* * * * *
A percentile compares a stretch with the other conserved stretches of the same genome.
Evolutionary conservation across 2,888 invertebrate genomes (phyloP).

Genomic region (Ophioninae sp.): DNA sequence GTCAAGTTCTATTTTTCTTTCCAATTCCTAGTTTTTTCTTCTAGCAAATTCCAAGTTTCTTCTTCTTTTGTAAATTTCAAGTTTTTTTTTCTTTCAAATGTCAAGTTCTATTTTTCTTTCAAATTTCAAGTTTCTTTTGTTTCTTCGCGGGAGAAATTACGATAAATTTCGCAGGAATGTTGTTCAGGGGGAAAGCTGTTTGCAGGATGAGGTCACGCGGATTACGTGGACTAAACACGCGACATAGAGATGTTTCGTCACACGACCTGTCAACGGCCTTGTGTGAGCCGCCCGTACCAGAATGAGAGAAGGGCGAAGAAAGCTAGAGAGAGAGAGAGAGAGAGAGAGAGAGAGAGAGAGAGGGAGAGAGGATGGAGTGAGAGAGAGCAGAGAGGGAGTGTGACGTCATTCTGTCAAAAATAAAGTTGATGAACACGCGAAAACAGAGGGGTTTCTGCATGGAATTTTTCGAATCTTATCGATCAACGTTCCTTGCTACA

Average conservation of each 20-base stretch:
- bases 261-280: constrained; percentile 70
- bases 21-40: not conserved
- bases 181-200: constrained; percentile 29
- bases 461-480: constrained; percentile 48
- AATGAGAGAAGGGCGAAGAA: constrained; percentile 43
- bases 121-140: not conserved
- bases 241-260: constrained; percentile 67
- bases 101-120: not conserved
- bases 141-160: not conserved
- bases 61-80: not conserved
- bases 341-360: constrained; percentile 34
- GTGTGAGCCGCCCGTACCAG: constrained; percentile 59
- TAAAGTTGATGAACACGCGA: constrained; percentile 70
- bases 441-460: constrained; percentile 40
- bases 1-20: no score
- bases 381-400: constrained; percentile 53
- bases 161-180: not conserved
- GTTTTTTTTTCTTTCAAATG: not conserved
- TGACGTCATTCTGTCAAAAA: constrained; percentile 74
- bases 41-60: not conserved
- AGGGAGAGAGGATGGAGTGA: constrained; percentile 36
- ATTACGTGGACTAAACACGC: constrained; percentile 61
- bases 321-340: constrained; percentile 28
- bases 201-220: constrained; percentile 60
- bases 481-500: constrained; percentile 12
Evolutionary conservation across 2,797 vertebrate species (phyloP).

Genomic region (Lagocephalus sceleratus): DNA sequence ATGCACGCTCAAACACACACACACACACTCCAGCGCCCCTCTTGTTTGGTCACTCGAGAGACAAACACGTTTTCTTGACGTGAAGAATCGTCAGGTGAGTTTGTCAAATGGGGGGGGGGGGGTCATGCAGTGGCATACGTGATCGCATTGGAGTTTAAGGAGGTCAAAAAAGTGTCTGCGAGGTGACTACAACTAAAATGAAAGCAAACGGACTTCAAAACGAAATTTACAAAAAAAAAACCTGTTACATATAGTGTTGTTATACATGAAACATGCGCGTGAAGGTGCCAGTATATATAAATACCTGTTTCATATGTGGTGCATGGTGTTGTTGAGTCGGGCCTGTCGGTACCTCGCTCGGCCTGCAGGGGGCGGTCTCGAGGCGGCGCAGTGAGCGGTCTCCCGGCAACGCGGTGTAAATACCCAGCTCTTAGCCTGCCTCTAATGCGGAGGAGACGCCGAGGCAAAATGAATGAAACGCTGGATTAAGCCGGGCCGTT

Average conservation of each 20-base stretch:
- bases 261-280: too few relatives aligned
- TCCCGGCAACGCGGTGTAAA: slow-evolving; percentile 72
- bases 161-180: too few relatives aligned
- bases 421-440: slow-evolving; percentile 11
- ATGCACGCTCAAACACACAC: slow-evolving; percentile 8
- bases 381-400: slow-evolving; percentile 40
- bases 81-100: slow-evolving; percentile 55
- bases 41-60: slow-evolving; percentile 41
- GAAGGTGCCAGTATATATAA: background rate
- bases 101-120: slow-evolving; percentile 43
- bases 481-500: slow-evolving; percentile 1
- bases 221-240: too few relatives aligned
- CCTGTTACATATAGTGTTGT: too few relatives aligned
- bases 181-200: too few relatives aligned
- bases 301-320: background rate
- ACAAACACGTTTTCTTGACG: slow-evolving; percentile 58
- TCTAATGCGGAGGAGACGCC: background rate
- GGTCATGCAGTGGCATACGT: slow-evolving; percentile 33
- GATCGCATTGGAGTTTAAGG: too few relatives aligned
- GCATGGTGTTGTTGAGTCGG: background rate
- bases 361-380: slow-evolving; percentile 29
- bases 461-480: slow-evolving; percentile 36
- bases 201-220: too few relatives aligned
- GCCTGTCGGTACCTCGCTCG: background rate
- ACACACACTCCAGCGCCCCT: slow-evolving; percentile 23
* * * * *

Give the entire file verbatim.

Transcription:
A percentile compares a stretch with the other conserved stretches of the same genome.
Evolutionary conservation across 2,888 invertebrate genomes (phyloP).

Genomic region (Ophioninae sp.): DNA sequence GTCAAGTTCTATTTTTCTTTCCAATTCCTAGTTTTTTCTTCTAGCAAATTCCAAGTTTCTTCTTCTTTTGTAAATTTCAAGTTTTTTTTTCTTTCAAATGTCAAGTTCTATTTTTCTTTCAAATTTCAAGTTTCTTTTGTTTCTTCGCGGGAGAAATTACGATAAATTTCGCAGGAATGTTGTTCAGGGGGAAAGCTGTTTGCAGGATGAGGTCACGCGGATTACGTGGACTAAACACGCGACATAGAGATGTTTCGTCACACGACCTGTCAACGGCCTTGTGTGAGCCGCCCGTACCAGAATGAGAGAAGGGCGAAGAAAGCTAGAGAGAGAGAGAGAGAGAGAGAGAGAGAGAGAGAGAGGGAGAGAGGATGGAGTGAGAGAGAGCAGAGAGGGAGTGTGACGTCATTCTGTCAAAAATAAAGTTGATGAACACGCGAAAACAGAGGGGTTTCTGCATGGAATTTTTCGAATCTTATCGATCAACGTTCCTTGCTACA

Average conservation of each 20-base stretch:
- bases 261-280: constrained; percentile 70
- bases 21-40: not conserved
- bases 181-200: constrained; percentile 29
- bases 461-480: constrained; percentile 48
- AATGAGAGAAGGGCGAAGAA: constrained; percentile 43
- bases 121-140: not conserved
- bases 241-260: constrained; percentile 67
- bases 101-120: not conserved
- bases 141-160: not conserved
- bases 61-80: not conserved
- bases 341-360: constrained; percentile 34
- GTGTGAGCCGCCCGTACCAG: constrained; percentile 59
- TAAAGTTGATGAACACGCGA: constrained; percentile 70
- bases 441-460: constrained; percentile 40
- bases 1-20: no score
- bases 381-400: constrained; percentile 53
- bases 161-180: not conserved
- GTTTTTTTTTCTTTCAAATG: not conserved
- TGACGTCATTCTGTCAAAAA: constrained; percentile 74
- bases 41-60: not conserved
- AGGGAGAGAGGATGGAGTGA: constrained; percentile 36
- ATTACGTGGACTAAACACGC: constrained; percentile 61
- bases 321-340: constrained; percentile 28
- bases 201-220: constrained; percentile 60
- bases 481-500: constrained; percentile 12
Evolutionary conservation across 2,797 vertebrate species (phyloP).

Genomic region (Lagocephalus sceleratus): DNA sequence ATGCACGCTCAAACACACACACACACACTCCAGCGCCCCTCTTGTTTGGTCACTCGAGAGACAAACACGTTTTCTTGACGTGAAGAATCGTCAGGTGAGTTTGTCAAATGGGGGGGGGGGGGTCATGCAGTGGCATACGTGATCGCATTGGAGTTTAAGGAGGTCAAAAAAGTGTCTGCGAGGTGACTACAACTAAAATGAAAGCAAACGGACTTCAAAACGAAATTTACAAAAAAAAAACCTGTTACATATAGTGTTGTTATACATGAAACATGCGCGTGAAGGTGCCAGTATATATAAATACCTGTTTCATATGTGGTGCATGGTGTTGTTGAGTCGGGCCTGTCGGTACCTCGCTCGGCCTGCAGGGGGCGGTCTCGAGGCGGCGCAGTGAGCGGTCTCCCGGCAACGCGGTGTAAATACCCAGCTCTTAGCCTGCCTCTAATGCGGAGGAGACGCCGAGGCAAAATGAATGAAACGCTGGATTAAGCCGGGCCGTT

Average conservation of each 20-base stretch:
- bases 261-280: too few relatives aligned
- TCCCGGCAACGCGGTGTAAA: slow-evolving; percentile 72
- bases 161-180: too few relatives aligned
- bases 421-440: slow-evolving; percentile 11
- ATGCACGCTCAAACACACAC: slow-evolving; percentile 8
- bases 381-400: slow-evolving; percentile 40
- bases 81-100: slow-evolving; percentile 55
- bases 41-60: slow-evolving; percentile 41
- GAAGGTGCCAGTATATATAA: background rate
- bases 101-120: slow-evolving; percentile 43
- bases 481-500: slow-evolving; percentile 1
- bases 221-240: too few relatives aligned
- CCTGTTACATATAGTGTTGT: too few relatives aligned
- bases 181-200: too few relatives aligned
- bases 301-320: background rate
- ACAAACACGTTTTCTTGACG: slow-evolving; percentile 58
- TCTAATGCGGAGGAGACGCC: background rate
- GGTCATGCAGTGGCATACGT: slow-evolving; percentile 33
- GATCGCATTGGAGTTTAAGG: too few relatives aligned
- GCATGGTGTTGTTGAGTCGG: background rate
- bases 361-380: slow-evolving; percentile 29
- bases 461-480: slow-evolving; percentile 36
- bases 201-220: too few relatives aligned
- GCCTGTCGGTACCTCGCTCG: background rate
- ACACACACTCCAGCGCCCCT: slow-evolving; percentile 23